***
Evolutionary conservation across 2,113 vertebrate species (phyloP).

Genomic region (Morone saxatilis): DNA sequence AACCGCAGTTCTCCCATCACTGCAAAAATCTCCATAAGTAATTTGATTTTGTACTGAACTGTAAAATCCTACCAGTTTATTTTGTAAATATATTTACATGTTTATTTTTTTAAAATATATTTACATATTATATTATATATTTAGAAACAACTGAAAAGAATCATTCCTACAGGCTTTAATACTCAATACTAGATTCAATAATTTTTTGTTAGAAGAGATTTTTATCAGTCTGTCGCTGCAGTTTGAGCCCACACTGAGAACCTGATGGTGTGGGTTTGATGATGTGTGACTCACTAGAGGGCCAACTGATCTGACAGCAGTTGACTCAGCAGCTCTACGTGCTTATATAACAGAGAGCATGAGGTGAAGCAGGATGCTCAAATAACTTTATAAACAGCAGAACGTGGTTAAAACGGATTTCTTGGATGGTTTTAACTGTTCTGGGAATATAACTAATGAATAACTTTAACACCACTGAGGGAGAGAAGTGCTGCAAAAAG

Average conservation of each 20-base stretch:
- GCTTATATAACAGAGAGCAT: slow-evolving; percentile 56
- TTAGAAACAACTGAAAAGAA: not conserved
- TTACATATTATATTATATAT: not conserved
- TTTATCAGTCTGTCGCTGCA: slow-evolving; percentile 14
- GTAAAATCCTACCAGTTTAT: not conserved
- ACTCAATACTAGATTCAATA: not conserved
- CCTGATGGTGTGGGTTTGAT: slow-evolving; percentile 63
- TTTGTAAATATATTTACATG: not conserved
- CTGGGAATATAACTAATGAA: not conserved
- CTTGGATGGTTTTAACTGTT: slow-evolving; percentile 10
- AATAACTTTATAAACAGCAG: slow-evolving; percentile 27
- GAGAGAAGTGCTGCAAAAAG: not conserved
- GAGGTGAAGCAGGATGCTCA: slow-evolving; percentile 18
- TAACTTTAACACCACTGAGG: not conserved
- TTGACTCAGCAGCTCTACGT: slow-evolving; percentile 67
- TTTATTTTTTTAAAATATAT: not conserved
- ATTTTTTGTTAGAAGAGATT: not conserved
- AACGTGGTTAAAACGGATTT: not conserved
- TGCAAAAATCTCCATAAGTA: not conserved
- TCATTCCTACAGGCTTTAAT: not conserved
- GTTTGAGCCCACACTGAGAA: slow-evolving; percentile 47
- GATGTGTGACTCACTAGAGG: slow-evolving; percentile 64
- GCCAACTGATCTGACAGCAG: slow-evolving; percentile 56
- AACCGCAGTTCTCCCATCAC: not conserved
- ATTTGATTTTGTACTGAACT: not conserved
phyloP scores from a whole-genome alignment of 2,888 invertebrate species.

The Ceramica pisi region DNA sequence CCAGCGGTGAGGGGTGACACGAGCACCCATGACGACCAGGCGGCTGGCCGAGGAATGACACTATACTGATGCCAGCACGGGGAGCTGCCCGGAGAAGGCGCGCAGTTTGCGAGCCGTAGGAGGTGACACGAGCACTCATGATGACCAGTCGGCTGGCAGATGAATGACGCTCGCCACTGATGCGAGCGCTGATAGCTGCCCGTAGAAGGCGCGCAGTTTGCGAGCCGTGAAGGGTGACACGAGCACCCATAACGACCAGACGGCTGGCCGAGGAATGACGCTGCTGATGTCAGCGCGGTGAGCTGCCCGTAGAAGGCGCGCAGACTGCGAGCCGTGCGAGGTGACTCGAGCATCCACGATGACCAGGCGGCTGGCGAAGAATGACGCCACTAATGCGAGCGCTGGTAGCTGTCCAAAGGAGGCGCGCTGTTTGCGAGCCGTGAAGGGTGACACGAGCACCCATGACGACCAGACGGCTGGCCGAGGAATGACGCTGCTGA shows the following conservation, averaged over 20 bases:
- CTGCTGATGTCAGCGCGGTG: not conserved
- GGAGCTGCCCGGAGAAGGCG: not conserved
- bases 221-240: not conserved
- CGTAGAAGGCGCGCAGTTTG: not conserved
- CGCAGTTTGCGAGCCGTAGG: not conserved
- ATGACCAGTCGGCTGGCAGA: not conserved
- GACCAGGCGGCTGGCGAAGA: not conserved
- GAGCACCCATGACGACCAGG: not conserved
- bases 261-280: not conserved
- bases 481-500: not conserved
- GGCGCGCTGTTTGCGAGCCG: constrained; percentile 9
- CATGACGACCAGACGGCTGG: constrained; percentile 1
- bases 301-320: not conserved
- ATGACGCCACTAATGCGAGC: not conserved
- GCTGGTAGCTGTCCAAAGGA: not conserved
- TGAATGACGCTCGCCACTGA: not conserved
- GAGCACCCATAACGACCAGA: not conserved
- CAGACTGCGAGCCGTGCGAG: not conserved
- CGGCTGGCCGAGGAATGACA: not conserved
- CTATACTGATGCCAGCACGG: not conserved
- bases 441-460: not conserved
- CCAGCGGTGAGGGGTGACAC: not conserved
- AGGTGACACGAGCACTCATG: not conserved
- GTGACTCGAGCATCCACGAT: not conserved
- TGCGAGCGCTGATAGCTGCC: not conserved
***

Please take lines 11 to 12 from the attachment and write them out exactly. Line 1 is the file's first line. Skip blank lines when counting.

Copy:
- TTTGTAAATATATTTACATG: not conserved
- CTGGGAATATAACTAATGAA: not conserved